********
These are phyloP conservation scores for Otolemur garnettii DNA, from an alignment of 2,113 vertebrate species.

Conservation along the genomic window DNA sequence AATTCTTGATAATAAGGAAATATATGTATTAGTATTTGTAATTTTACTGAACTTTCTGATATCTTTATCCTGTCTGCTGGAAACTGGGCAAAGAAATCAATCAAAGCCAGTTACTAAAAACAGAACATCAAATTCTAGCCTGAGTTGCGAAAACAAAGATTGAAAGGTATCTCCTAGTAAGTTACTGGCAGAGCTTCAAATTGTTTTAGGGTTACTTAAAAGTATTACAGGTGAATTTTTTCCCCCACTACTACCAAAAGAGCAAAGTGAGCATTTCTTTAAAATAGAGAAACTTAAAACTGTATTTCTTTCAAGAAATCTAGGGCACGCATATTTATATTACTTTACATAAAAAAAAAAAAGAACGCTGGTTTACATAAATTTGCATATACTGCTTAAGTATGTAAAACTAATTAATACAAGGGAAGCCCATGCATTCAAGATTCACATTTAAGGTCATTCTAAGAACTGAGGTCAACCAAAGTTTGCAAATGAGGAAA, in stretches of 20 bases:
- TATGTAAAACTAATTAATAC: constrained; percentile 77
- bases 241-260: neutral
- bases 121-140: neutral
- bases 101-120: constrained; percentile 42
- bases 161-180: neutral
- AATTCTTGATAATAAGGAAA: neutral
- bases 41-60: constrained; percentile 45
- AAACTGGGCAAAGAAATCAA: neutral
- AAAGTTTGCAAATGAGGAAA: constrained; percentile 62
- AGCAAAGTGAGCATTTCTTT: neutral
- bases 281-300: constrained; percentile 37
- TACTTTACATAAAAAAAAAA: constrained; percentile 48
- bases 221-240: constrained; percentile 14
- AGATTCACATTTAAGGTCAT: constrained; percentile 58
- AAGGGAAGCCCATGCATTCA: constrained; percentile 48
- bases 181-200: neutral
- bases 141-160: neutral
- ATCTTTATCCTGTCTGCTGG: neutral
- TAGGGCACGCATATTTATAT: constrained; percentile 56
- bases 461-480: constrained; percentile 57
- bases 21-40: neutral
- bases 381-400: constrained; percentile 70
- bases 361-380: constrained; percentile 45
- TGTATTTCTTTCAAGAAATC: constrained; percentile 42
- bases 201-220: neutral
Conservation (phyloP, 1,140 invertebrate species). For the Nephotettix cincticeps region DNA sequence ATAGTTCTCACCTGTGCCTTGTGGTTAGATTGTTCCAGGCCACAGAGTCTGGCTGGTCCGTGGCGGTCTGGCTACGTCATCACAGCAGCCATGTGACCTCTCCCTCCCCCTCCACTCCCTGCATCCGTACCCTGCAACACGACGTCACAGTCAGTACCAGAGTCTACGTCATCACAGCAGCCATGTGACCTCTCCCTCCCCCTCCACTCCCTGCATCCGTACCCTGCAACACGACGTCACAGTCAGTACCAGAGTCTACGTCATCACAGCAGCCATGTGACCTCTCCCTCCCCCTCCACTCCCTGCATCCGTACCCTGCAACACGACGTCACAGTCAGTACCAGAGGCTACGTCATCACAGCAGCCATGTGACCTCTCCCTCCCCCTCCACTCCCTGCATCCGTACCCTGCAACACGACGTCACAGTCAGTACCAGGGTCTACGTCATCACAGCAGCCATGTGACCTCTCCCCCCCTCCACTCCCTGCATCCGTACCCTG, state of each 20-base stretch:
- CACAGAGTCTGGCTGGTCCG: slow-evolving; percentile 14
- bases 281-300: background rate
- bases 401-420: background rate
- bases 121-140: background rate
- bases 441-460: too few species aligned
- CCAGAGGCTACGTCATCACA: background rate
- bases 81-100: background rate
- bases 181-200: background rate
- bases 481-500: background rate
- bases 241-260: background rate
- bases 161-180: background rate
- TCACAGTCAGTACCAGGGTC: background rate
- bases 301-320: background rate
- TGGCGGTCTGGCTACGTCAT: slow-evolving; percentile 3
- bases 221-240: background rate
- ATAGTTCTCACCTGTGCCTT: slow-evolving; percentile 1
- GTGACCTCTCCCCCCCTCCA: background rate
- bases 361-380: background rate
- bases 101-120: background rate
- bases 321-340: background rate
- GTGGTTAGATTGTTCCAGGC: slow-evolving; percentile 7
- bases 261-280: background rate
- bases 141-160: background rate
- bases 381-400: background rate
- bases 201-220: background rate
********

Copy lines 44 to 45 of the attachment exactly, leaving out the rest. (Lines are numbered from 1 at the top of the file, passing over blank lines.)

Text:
- ATAGTTCTCACCTGTGCCTT: slow-evolving; percentile 1
- GTGACCTCTCCCCCCCTCCA: background rate